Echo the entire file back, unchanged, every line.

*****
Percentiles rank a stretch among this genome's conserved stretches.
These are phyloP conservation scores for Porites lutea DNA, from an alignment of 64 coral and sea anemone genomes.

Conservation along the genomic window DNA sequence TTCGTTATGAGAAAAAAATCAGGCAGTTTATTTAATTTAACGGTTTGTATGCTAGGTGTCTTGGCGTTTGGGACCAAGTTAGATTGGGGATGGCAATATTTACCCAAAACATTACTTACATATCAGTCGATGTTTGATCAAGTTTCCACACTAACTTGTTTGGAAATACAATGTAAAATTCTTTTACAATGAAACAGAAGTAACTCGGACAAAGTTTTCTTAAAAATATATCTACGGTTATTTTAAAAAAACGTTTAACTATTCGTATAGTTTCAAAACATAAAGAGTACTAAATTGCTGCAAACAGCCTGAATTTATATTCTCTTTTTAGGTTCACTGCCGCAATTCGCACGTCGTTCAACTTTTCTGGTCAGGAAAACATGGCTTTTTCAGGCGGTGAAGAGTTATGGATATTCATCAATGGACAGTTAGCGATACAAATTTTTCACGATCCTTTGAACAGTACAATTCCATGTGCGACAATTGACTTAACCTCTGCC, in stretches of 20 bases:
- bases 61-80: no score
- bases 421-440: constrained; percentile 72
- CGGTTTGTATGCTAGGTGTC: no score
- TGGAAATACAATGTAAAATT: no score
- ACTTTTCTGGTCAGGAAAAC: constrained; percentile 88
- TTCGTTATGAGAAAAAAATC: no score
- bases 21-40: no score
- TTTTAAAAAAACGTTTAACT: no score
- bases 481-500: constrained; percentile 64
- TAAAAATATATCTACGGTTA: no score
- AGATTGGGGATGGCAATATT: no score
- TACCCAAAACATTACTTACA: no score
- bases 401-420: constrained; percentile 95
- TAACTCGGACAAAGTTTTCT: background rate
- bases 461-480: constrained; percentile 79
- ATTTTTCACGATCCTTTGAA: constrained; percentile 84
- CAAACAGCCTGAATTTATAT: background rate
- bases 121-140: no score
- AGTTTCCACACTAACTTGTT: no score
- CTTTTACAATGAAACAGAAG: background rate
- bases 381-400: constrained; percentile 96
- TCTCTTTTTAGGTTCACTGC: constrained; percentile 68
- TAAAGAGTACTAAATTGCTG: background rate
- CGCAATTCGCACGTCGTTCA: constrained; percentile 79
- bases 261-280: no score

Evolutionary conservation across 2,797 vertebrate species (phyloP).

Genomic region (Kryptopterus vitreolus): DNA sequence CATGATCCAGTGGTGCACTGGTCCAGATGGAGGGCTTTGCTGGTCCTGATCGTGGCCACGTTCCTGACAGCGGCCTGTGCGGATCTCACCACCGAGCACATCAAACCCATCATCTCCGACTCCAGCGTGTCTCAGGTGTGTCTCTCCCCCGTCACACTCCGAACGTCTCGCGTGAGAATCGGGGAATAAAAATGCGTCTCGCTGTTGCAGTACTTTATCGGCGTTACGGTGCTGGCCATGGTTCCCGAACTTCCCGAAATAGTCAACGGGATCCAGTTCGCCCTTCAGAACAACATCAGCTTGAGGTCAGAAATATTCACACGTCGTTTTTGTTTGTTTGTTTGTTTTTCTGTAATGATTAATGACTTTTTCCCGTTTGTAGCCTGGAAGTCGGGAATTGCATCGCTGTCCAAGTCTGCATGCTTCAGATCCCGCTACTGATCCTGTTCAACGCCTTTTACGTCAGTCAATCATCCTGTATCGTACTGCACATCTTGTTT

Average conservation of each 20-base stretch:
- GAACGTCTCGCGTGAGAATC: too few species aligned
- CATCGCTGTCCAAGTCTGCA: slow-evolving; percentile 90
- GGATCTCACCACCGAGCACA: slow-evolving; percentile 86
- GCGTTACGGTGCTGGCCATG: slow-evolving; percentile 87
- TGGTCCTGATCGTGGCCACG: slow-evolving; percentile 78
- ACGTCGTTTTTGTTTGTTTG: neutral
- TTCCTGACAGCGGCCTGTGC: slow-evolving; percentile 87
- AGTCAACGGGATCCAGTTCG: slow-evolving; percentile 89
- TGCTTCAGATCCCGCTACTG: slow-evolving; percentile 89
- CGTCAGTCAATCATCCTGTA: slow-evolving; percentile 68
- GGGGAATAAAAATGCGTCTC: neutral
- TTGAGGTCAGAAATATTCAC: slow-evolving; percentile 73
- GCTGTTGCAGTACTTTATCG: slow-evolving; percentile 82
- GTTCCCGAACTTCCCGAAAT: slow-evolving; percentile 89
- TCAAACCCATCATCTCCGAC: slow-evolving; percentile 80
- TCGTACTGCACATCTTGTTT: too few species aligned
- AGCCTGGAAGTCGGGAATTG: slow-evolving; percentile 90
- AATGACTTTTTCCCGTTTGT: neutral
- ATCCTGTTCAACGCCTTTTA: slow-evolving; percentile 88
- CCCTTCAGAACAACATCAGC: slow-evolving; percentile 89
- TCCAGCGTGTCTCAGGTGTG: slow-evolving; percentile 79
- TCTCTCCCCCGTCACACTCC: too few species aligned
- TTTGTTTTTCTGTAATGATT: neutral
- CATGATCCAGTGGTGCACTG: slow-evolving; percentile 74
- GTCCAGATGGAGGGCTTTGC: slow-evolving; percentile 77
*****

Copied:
Percentiles rank a stretch among this genome's conserved stretches.
These are phyloP conservation scores for Porites lutea DNA, from an alignment of 64 coral and sea anemone genomes.

Conservation along the genomic window DNA sequence TTCGTTATGAGAAAAAAATCAGGCAGTTTATTTAATTTAACGGTTTGTATGCTAGGTGTCTTGGCGTTTGGGACCAAGTTAGATTGGGGATGGCAATATTTACCCAAAACATTACTTACATATCAGTCGATGTTTGATCAAGTTTCCACACTAACTTGTTTGGAAATACAATGTAAAATTCTTTTACAATGAAACAGAAGTAACTCGGACAAAGTTTTCTTAAAAATATATCTACGGTTATTTTAAAAAAACGTTTAACTATTCGTATAGTTTCAAAACATAAAGAGTACTAAATTGCTGCAAACAGCCTGAATTTATATTCTCTTTTTAGGTTCACTGCCGCAATTCGCACGTCGTTCAACTTTTCTGGTCAGGAAAACATGGCTTTTTCAGGCGGTGAAGAGTTATGGATATTCATCAATGGACAGTTAGCGATACAAATTTTTCACGATCCTTTGAACAGTACAATTCCATGTGCGACAATTGACTTAACCTCTGCC, in stretches of 20 bases:
- bases 61-80: no score
- bases 421-440: constrained; percentile 72
- CGGTTTGTATGCTAGGTGTC: no score
- TGGAAATACAATGTAAAATT: no score
- ACTTTTCTGGTCAGGAAAAC: constrained; percentile 88
- TTCGTTATGAGAAAAAAATC: no score
- bases 21-40: no score
- TTTTAAAAAAACGTTTAACT: no score
- bases 481-500: constrained; percentile 64
- TAAAAATATATCTACGGTTA: no score
- AGATTGGGGATGGCAATATT: no score
- TACCCAAAACATTACTTACA: no score
- bases 401-420: constrained; percentile 95
- TAACTCGGACAAAGTTTTCT: background rate
- bases 461-480: constrained; percentile 79
- ATTTTTCACGATCCTTTGAA: constrained; percentile 84
- CAAACAGCCTGAATTTATAT: background rate
- bases 121-140: no score
- AGTTTCCACACTAACTTGTT: no score
- CTTTTACAATGAAACAGAAG: background rate
- bases 381-400: constrained; percentile 96
- TCTCTTTTTAGGTTCACTGC: constrained; percentile 68
- TAAAGAGTACTAAATTGCTG: background rate
- CGCAATTCGCACGTCGTTCA: constrained; percentile 79
- bases 261-280: no score

Evolutionary conservation across 2,797 vertebrate species (phyloP).

Genomic region (Kryptopterus vitreolus): DNA sequence CATGATCCAGTGGTGCACTGGTCCAGATGGAGGGCTTTGCTGGTCCTGATCGTGGCCACGTTCCTGACAGCGGCCTGTGCGGATCTCACCACCGAGCACATCAAACCCATCATCTCCGACTCCAGCGTGTCTCAGGTGTGTCTCTCCCCCGTCACACTCCGAACGTCTCGCGTGAGAATCGGGGAATAAAAATGCGTCTCGCTGTTGCAGTACTTTATCGGCGTTACGGTGCTGGCCATGGTTCCCGAACTTCCCGAAATAGTCAACGGGATCCAGTTCGCCCTTCAGAACAACATCAGCTTGAGGTCAGAAATATTCACACGTCGTTTTTGTTTGTTTGTTTGTTTTTCTGTAATGATTAATGACTTTTTCCCGTTTGTAGCCTGGAAGTCGGGAATTGCATCGCTGTCCAAGTCTGCATGCTTCAGATCCCGCTACTGATCCTGTTCAACGCCTTTTACGTCAGTCAATCATCCTGTATCGTACTGCACATCTTGTTT

Average conservation of each 20-base stretch:
- GAACGTCTCGCGTGAGAATC: too few species aligned
- CATCGCTGTCCAAGTCTGCA: slow-evolving; percentile 90
- GGATCTCACCACCGAGCACA: slow-evolving; percentile 86
- GCGTTACGGTGCTGGCCATG: slow-evolving; percentile 87
- TGGTCCTGATCGTGGCCACG: slow-evolving; percentile 78
- ACGTCGTTTTTGTTTGTTTG: neutral
- TTCCTGACAGCGGCCTGTGC: slow-evolving; percentile 87
- AGTCAACGGGATCCAGTTCG: slow-evolving; percentile 89
- TGCTTCAGATCCCGCTACTG: slow-evolving; percentile 89
- CGTCAGTCAATCATCCTGTA: slow-evolving; percentile 68
- GGGGAATAAAAATGCGTCTC: neutral
- TTGAGGTCAGAAATATTCAC: slow-evolving; percentile 73
- GCTGTTGCAGTACTTTATCG: slow-evolving; percentile 82
- GTTCCCGAACTTCCCGAAAT: slow-evolving; percentile 89
- TCAAACCCATCATCTCCGAC: slow-evolving; percentile 80
- TCGTACTGCACATCTTGTTT: too few species aligned
- AGCCTGGAAGTCGGGAATTG: slow-evolving; percentile 90
- AATGACTTTTTCCCGTTTGT: neutral
- ATCCTGTTCAACGCCTTTTA: slow-evolving; percentile 88
- CCCTTCAGAACAACATCAGC: slow-evolving; percentile 89
- TCCAGCGTGTCTCAGGTGTG: slow-evolving; percentile 79
- TCTCTCCCCCGTCACACTCC: too few species aligned
- TTTGTTTTTCTGTAATGATT: neutral
- CATGATCCAGTGGTGCACTG: slow-evolving; percentile 74
- GTCCAGATGGAGGGCTTTGC: slow-evolving; percentile 77